There are other problems with complex scripts and contracts involving public keys. These scripts (such as multisigs) do not hash public keys. In addition, these contracts usually exist because not all parties must trust each other (one of them may be malicious ), In which case the malicious participant in the contract will know the public key involved and be able to steal bitcoins related to these outputs. Existing public key hashing cannot prevent this.
Finally, if a quantum computer is found that can disrupt ECDLP, it is possible to transition to a post-quantum cryptosystem. If it is detected in time, but it is still too late to perform an appropriate upgrade, all the use of the signature algorithm that relies on ECDLP (ie, ECDSA and Schnorr) can be soft-forked to lock all coins. These coins can then provide some non-public or quantum-resistant information by providing a zero-knowledge proof that indicates the ownership of the private key.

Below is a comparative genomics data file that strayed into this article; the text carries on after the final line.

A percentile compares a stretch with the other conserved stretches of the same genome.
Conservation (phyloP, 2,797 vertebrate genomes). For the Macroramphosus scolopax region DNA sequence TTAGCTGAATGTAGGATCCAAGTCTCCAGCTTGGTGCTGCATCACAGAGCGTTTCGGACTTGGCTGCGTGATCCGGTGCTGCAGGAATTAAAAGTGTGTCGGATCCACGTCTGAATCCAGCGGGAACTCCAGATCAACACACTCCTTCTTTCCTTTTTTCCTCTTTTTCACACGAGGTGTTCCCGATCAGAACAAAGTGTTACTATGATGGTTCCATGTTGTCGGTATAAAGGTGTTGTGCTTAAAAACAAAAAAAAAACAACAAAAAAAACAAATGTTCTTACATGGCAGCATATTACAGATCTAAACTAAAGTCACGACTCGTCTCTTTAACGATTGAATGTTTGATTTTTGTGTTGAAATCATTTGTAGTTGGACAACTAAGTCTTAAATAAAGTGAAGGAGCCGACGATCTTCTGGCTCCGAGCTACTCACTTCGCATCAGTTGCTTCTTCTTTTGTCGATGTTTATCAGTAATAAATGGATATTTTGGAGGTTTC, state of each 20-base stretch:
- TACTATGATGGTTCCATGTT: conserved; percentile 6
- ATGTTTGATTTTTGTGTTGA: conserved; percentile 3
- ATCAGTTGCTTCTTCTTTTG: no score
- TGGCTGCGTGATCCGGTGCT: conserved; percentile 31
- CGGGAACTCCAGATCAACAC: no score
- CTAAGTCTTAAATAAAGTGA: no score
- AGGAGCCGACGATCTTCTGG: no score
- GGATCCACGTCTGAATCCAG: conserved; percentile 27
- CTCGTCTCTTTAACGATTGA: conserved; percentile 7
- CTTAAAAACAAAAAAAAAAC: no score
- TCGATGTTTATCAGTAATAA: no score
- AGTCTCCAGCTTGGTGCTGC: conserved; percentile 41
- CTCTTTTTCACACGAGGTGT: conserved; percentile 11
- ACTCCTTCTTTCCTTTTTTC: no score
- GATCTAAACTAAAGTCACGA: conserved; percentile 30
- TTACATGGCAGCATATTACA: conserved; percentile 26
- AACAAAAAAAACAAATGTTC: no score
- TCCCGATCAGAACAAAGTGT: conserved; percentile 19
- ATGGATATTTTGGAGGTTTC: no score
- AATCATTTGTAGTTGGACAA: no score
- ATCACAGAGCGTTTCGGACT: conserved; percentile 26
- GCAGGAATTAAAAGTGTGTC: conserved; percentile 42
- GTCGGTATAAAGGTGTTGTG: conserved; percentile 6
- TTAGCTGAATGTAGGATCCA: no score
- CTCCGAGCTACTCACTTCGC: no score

For example, users can provide evidence that they own the BIP 32 seed used to derive the corresponding private key for a given public key. Since it is a zero-knowledge proof, the seed itself is not public (note that the seed is not part of a public-private key pair, so there are no shared public components). Since most wallets use BIP 32, this is sufficient. Perhaps there are other ways to prove ownership without taking the risk of an unthinkable coin.